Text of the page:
The Armchair Liturgist: Running On or Careful Spacing

armchair.jpgI once worked with a priest who liked one part of the Mass to flow seamlessly into the other. He would often roll smoothly from the  opening dialogue into the penitential rite. Another preference was to begin the Creed while he was still in the ambo, right after the last sentence of his homily.

More frequent is the custom of praying the Liturgy of the Word in quick succession: reading-psalm-reading-alleluia-gospel. In my present parish, we frame the first three scriptures–including the psalm!–with twenty to thirty seconds of silence.

My armchair question of the day: What parts of the Mass lend themselves well or better to being prayed in quick succession without silence?


About catholicsensibility

Todd lives in the Pacific Northwest, serving a Catholic parish as a lay minister.
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4 Responses to The Armchair Liturgist: Running On or Careful Spacing

  1. Hi Todd! Busy freaking summer out here.
    You must’ve had some serious cognitive difference with the seamless garment celebrant in relation to your having studied Eugene Walsh!
    Here’s why that doesn’t work for me:
    I get the image that seem-less transistions would look like a five course, fine cuisine dinner party held upon one of those air terminal flat escalator people mover thingy’s. As soon as a course is finished the dinnerware/flatware disappears and the next course/plateware/flatware/beverage demands immediate consumation as the beltway doesn’t stop, the next course awaits on schedule, and so forth.
    It’s wrong-headed no matter how idealized and rationalized, and I’d hope that would be shared by both poles of the liturgy ideological spectrum.
    The seamless, mysterious, compelling element the priest could aspire to: singing the whole Mass (save the homiy, but I wouldn’t even rule that out on occasion!) from start to finish. And some rest and reflection between movements, just like we have between movements of the sonata or symphony. And fine dining.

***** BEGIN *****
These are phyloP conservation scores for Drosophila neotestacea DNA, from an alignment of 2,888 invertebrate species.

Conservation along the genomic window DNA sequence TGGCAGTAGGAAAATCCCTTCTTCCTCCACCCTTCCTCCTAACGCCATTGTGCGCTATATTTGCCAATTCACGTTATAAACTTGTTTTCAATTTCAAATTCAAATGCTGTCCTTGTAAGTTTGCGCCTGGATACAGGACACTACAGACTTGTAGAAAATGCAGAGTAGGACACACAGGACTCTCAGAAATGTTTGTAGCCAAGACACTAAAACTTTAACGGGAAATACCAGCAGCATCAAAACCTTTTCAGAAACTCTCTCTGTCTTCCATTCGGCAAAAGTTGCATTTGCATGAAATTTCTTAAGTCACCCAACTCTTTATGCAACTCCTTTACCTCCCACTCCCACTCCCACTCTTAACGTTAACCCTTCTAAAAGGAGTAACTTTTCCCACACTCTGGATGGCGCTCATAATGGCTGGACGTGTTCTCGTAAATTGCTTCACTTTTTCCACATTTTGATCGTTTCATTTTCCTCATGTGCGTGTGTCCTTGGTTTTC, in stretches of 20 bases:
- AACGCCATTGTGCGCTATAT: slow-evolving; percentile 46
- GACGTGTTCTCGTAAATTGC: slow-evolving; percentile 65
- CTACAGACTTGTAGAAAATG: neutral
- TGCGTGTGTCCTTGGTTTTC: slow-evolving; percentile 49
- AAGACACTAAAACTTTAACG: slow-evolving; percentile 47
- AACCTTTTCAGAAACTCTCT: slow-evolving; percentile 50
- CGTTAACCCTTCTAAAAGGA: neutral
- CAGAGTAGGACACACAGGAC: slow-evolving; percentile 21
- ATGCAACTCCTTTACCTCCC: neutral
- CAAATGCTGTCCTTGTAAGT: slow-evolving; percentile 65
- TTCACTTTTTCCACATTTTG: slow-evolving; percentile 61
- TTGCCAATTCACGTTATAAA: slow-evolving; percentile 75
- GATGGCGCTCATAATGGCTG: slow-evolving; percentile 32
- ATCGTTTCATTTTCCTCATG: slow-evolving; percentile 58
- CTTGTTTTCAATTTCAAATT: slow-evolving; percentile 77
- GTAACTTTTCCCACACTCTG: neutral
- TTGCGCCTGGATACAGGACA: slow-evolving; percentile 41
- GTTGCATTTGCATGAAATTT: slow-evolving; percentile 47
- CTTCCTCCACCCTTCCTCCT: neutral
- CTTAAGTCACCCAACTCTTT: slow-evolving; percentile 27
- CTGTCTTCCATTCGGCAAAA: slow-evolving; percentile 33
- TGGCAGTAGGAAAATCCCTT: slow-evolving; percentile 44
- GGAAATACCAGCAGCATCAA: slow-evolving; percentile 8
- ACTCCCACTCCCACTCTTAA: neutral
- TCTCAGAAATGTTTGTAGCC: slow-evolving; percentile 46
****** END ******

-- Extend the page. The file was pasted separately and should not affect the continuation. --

2. David D. says:

    At least with respect to the Liturgy of the Word, doesn’t GIRM 56 pretty much settle this issue?

  3. 20-30 seconds of silence for the readings and probably the homily) sounds appropriate and commendable. After Communion and during the Pentitential Rite as well. Where might a quicker succession work? Definitely in the Prayer over the Offerings/Introductory Dialogue/Preface/Sanctus. Certainly, they shouldn’t be rushed, but it seems odd if they don’t flow well (i.e., wondering “was the wrong page marked?”).

    For the most part, I think that, where silence is recommended, it ought to be taken. They are recommended either to allow for consideration or else digestion, after all. At all other times, a gentle flow (unrushed, non-choppy) seems appropriate.

  4. Percy says:

    As for how long to make pauses: A useful rule of thumb is one that I’ve found musicians use in pausing after the death of Jesus in the Bach passions: the length of an Our Father.

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